The Delaware plaintiffs conceded that they filed duplicative suits that were "materially identical" to the actions they previously filed in Louisiana. The Louisiana suits, though, had been dismissed as untimely—a ruling that was pending on appeal before the Fifth Circuit at the time the Delaware court dismissed their suit; as such, they urged, concurrent jurisdiction no longer existed, and the first-filed rule, which applies when there is federal concurrent jurisdiction over the same issues and parties, did not apply.
Tackling the contours of the first-filed rule, and the scope of discretion afforded federal district courts under the rule, a divided Third Circuit panel, in an August 2015 decision
, affirmed the lower court’s application of the doctrine in dismissing a duplicative suit brought by the farm workers in a federal court in Delaware. The appeals court had rejected the workers’ plea that their second-filed lawsuit should have been transferred to the proper forum rather than dismissed outright. As for concurrent jurisdiction, the appeals court said what mattered was whether there was concurrent jurisdiction at the time the (duplicative) Delaware actions were filed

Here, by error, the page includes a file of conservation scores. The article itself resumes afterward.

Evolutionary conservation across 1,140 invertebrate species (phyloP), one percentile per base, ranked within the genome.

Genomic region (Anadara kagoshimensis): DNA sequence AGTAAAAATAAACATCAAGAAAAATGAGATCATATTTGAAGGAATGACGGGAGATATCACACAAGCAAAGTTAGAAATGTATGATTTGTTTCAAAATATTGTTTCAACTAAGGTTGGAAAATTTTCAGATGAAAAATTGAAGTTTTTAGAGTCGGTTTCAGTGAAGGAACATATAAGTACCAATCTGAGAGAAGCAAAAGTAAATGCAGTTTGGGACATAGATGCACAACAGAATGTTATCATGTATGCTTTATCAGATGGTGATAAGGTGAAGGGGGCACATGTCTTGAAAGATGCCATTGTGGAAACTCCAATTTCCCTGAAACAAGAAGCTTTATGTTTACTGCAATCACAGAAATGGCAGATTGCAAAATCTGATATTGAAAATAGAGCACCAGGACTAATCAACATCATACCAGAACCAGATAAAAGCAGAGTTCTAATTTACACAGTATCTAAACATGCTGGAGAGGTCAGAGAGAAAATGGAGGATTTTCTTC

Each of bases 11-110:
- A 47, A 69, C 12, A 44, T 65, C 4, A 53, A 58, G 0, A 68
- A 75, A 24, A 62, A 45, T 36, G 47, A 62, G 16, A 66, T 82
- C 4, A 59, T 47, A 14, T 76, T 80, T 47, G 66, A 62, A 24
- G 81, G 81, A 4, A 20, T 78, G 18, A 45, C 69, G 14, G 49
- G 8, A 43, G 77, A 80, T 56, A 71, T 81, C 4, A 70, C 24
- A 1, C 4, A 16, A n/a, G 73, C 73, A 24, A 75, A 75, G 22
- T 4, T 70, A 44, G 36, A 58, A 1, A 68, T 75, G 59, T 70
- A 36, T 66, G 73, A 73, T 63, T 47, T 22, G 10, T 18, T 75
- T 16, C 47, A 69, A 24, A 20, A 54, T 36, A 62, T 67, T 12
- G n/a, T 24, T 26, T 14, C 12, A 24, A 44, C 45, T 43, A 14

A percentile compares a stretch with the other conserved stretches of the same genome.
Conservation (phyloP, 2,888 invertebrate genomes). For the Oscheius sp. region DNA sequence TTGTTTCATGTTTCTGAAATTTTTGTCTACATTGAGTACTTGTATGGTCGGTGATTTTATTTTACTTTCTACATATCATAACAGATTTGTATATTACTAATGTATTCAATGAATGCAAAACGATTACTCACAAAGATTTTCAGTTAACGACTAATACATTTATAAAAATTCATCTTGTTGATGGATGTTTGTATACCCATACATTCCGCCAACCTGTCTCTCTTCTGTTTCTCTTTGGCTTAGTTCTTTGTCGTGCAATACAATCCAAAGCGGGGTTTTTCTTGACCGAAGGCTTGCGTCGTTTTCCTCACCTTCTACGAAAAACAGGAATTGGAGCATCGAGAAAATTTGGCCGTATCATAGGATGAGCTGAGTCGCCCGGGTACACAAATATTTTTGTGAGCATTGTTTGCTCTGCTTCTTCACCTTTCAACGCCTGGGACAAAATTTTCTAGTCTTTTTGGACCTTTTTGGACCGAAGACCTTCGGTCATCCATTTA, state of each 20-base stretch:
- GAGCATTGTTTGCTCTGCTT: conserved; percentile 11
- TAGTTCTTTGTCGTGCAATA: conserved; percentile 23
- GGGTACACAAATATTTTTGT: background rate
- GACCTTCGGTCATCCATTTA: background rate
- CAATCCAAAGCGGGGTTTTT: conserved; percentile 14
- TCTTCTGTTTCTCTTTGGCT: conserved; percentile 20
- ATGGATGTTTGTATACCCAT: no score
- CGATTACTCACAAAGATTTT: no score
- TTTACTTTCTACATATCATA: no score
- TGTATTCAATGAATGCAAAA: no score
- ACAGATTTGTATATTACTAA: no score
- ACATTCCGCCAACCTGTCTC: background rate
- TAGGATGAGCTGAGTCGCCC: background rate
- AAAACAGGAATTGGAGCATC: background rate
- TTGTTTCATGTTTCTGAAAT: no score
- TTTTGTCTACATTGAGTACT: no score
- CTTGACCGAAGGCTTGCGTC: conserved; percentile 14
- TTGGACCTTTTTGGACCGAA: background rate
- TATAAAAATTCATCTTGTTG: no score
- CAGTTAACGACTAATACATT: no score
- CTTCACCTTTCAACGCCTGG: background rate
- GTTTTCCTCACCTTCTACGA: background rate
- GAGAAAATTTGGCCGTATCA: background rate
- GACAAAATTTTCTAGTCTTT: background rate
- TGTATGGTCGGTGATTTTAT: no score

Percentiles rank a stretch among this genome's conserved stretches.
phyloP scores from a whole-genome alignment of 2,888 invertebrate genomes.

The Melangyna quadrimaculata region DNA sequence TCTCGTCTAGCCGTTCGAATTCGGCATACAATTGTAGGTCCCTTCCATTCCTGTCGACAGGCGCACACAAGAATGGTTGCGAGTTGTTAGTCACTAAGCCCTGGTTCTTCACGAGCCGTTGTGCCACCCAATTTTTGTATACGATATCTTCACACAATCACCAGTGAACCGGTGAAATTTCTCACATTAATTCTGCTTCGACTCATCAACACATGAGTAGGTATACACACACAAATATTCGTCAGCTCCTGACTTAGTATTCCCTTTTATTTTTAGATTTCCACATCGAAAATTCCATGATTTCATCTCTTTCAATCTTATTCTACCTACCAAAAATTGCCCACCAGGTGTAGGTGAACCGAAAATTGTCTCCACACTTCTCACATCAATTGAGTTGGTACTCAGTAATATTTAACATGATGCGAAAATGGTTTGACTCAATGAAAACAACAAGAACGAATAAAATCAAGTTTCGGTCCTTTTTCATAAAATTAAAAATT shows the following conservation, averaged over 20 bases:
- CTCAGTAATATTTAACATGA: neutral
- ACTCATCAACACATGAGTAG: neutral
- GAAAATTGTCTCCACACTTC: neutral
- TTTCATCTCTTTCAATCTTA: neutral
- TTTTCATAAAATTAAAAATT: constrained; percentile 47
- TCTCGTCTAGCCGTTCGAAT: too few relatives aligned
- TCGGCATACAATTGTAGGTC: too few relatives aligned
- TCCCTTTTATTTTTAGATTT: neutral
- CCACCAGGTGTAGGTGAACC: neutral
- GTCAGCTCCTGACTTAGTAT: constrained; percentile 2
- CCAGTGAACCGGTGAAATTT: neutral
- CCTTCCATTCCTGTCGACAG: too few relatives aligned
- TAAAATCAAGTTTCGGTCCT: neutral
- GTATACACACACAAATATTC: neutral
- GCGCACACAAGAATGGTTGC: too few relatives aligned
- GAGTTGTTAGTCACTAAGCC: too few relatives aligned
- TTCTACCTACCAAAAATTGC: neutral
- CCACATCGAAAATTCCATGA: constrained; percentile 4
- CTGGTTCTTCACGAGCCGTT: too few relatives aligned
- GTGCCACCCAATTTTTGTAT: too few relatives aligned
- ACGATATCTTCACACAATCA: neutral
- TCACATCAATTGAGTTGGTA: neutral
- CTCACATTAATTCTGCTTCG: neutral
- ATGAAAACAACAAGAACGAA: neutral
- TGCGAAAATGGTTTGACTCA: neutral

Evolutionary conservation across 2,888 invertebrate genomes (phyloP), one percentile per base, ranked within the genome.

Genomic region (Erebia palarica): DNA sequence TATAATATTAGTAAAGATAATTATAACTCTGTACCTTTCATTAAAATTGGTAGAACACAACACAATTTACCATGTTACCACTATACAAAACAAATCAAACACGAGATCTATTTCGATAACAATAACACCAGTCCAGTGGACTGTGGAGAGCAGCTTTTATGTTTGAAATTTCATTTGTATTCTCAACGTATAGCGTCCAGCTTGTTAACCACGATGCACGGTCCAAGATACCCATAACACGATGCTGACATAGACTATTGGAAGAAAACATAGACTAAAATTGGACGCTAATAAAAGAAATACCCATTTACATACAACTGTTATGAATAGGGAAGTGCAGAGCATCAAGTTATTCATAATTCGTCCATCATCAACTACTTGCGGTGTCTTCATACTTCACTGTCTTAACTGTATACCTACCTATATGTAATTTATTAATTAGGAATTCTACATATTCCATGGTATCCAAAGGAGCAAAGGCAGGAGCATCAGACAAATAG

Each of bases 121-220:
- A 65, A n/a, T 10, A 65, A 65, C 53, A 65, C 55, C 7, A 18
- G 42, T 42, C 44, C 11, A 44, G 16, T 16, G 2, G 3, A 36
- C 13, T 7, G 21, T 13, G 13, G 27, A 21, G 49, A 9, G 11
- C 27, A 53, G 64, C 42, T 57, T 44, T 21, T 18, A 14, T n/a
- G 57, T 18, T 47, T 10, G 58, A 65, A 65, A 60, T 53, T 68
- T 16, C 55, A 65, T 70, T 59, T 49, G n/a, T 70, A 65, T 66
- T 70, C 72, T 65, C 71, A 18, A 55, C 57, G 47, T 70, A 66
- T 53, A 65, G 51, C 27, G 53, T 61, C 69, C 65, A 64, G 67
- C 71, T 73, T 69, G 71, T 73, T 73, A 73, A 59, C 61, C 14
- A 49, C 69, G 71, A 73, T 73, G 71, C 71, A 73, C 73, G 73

, not when the suit was dismissed.
En banc review.
Judge Fuentes filed a lengthy dissent from the Third Circuit’s earlier opinion lamenting that the court of appeals would offer the workers no recourse. Fuentes authored the about-face decision on rehearing: On further review, the appeals court found the Delaware court abused its discretion when it dismissed the workers’ claims with prejudice, and when it refused to transfer the claims against defendant Chiquita Brands International, Inc.—which challenged the court’s personal jurisdiction over the company—to another forum, where the company was incorporated.
Finally, as for the most "doctrinally complex issue" before it, the appeals court also held that the Louisiana court’s dismissal of workers’ claims on timeliness grounds had no res judicata effect on the workers’ Delaware suits. The court below had not addressed this issue; but the Third Circuit took it up nonetheless, in great detail. "If a case were ever in need of judicial acceleration, it is this one. We see little utility in remanding the res judicata question when that issue raises what is, at bottom, a pure question of law. We will therefore resolve the res judicata question now."